Grand Canyon Caverns tourists trapped 200 feet below ground finally rescued after almost 30 hours

Grand Canyon Caverns tourists trapped 200 feet below ground finally rescued after almost 30 hours

Five tourists, trapped 200 feet below ground in the Grand Canyon Caverns after an elevator malfunctioned, have now finally been brought back to the surface.

On Sunday afternoon, a family of eight touring the Grand Canyon Caverns, the “largest dry caverns in the U.S.A.,” became trapped when the elevator, which transports people from the surface to the caverns below, malfunctioned. While three members of the group were able to negotiate the 21 flights of stairs available to ascend to the earth’s surface, five people — including an infant and a toddler — remained behind, either because they could not risk the arduous trek or they chose to stay back with loved ones.

The incident was frightening for everyone involved, and one woman, identified only as Felicia, even ran out of diapers and formula for her babies, which made the situation all the more urgent.

“We have a search and rescue team standing by as well as a hoisting apparatus to lift people out if the repairs take longer than expected or if people are not comfortable staying down there,” Coconino County Sheriff’s Office spokesman Jon Paxton said on Monday.

By late Monday evening though, all the trapped tourists had been rescued one at a time using the “hoisting apparatus.” Each individual rescue took about 25 minutes.

“All subjects were safely removed at approximately 7:30 p.m. last night and were all in good condition,” Paxton reported Tuesday morning.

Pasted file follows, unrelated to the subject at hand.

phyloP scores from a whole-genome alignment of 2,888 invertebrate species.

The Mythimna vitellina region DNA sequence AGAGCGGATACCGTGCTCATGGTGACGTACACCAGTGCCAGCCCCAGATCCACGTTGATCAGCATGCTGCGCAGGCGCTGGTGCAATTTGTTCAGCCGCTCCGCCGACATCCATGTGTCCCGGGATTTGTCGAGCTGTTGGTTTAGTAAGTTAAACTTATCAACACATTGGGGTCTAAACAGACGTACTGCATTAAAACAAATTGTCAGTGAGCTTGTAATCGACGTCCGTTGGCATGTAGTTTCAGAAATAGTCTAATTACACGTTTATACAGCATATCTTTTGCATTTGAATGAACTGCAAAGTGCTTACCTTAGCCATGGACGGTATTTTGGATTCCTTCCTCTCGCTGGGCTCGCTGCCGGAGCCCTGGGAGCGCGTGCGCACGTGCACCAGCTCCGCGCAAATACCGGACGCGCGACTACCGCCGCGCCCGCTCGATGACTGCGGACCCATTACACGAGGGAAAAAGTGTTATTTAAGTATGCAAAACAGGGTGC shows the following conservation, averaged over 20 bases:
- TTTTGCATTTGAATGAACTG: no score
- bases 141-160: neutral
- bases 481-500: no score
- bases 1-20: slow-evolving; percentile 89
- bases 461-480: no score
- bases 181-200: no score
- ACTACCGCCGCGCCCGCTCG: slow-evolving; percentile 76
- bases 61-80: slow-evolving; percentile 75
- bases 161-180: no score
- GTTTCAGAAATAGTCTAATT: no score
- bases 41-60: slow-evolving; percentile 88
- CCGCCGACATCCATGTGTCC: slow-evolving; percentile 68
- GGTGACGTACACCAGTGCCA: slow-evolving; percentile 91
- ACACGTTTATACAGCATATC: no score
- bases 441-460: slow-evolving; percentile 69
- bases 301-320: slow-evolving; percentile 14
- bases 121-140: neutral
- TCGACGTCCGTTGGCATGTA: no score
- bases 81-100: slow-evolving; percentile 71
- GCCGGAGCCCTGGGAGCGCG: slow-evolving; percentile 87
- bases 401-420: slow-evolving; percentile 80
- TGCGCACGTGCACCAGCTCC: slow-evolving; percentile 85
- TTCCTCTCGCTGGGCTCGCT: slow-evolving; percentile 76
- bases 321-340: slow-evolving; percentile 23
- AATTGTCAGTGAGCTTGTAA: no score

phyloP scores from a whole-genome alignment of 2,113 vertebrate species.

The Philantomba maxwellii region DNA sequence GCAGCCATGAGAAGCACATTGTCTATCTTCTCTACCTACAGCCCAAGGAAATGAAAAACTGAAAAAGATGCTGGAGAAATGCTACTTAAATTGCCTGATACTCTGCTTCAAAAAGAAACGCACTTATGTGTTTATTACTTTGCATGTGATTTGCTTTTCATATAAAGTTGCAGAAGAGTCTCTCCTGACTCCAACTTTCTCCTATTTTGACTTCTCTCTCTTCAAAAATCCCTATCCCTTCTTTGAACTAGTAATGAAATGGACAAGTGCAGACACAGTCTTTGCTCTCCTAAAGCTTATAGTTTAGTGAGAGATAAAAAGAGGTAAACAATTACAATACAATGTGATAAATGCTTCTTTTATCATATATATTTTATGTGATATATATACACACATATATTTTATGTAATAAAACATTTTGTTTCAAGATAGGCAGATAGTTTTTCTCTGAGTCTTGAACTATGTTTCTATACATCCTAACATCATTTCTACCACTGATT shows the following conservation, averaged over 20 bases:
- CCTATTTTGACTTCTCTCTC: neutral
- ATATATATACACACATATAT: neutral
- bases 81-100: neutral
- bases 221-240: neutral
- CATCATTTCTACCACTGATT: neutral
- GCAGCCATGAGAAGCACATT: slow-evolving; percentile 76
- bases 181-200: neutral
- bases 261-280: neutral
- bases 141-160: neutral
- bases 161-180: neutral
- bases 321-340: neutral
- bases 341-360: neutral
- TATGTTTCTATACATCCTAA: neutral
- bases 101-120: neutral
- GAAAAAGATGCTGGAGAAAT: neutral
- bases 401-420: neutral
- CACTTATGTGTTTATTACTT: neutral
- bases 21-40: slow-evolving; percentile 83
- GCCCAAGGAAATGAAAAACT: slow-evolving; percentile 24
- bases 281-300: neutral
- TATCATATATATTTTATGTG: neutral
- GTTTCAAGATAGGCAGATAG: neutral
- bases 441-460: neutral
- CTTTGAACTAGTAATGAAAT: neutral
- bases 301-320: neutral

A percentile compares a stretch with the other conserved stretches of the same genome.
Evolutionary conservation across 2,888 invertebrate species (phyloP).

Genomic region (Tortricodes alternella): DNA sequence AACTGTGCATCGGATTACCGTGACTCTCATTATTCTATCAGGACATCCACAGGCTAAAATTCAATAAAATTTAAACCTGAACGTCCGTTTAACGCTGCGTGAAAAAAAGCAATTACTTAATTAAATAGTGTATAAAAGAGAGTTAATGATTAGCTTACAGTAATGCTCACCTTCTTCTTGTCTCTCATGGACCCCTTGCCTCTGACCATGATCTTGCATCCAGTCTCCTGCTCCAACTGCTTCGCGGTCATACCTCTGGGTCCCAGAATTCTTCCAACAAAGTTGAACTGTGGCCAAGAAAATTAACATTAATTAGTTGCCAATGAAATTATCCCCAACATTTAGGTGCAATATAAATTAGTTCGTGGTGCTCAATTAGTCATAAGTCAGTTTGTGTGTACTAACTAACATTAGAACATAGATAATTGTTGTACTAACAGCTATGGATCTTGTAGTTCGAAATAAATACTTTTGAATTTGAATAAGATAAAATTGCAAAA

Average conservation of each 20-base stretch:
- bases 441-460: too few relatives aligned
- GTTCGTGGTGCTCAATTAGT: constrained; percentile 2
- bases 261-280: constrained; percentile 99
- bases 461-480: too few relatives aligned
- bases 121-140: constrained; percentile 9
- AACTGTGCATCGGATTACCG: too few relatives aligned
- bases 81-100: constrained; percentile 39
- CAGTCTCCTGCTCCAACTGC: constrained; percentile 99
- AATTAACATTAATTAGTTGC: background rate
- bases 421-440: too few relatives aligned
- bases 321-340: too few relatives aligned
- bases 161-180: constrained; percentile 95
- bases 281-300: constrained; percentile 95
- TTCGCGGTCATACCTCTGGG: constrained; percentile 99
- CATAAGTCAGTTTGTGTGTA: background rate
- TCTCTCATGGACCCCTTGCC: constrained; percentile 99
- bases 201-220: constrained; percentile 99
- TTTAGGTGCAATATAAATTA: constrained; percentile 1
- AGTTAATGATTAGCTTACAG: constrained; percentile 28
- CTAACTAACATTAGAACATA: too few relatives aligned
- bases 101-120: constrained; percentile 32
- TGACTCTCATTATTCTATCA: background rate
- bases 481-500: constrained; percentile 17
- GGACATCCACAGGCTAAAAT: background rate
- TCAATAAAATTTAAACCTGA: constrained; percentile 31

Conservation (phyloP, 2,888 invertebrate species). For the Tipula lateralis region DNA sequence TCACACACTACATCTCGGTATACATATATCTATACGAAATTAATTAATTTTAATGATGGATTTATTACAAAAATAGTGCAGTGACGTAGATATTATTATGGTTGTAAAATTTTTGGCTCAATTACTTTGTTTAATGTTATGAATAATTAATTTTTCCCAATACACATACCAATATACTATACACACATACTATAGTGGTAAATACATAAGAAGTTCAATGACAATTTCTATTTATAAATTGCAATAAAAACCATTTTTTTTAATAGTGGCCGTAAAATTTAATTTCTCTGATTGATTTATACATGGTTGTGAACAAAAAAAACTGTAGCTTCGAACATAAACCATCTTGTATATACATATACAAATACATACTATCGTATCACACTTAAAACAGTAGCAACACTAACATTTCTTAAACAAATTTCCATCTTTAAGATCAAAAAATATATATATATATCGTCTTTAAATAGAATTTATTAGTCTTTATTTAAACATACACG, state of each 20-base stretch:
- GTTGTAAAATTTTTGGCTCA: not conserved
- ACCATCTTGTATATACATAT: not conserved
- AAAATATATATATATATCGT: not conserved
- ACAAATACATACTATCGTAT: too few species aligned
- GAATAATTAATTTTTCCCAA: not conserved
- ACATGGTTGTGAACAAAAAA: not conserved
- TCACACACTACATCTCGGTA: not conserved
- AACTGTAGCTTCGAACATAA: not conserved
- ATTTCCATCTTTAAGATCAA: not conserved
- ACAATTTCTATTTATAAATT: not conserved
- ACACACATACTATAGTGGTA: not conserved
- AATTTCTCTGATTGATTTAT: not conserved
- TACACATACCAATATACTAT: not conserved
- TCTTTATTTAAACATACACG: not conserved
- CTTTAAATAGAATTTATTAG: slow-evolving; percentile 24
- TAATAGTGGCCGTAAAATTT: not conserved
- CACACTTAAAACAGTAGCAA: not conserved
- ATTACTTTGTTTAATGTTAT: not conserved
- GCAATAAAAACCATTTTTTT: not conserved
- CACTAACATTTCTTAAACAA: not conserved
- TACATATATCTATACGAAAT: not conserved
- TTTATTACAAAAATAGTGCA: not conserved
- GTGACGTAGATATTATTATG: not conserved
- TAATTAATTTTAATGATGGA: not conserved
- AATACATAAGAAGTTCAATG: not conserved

The elevator malfunction is believed to have been mechanical.

Despite the scary, unexpected circumstances, the five trapped below did have some accommodations. A nearby restaurant furnished the people with food, and one of the caverns offers a small, motel-like space designed for overnight stays.

However, the family insisted they will never venture into the Grand Canyon Caverns again because there are few means of escape for those with medical or physical limitations.

“You have nothing for somebody in a wheelchair [to use] to get out,” Felicia said.

The Grand Canyon Caverns are not actually affiliated with the Grand Canyon itself. In fact, they are located about two hours west of the entrance to Grand Canyon National Park. However, they are a popular tourist destination in their own right, featuring a Route 66-like motel, an RV park, and several cavern touring options.

https://www.theblaze.com/news/grand-canyon-caverns-tourists-trapped-200-feet-below-ground-finally-rescued-after-almost-30-hours

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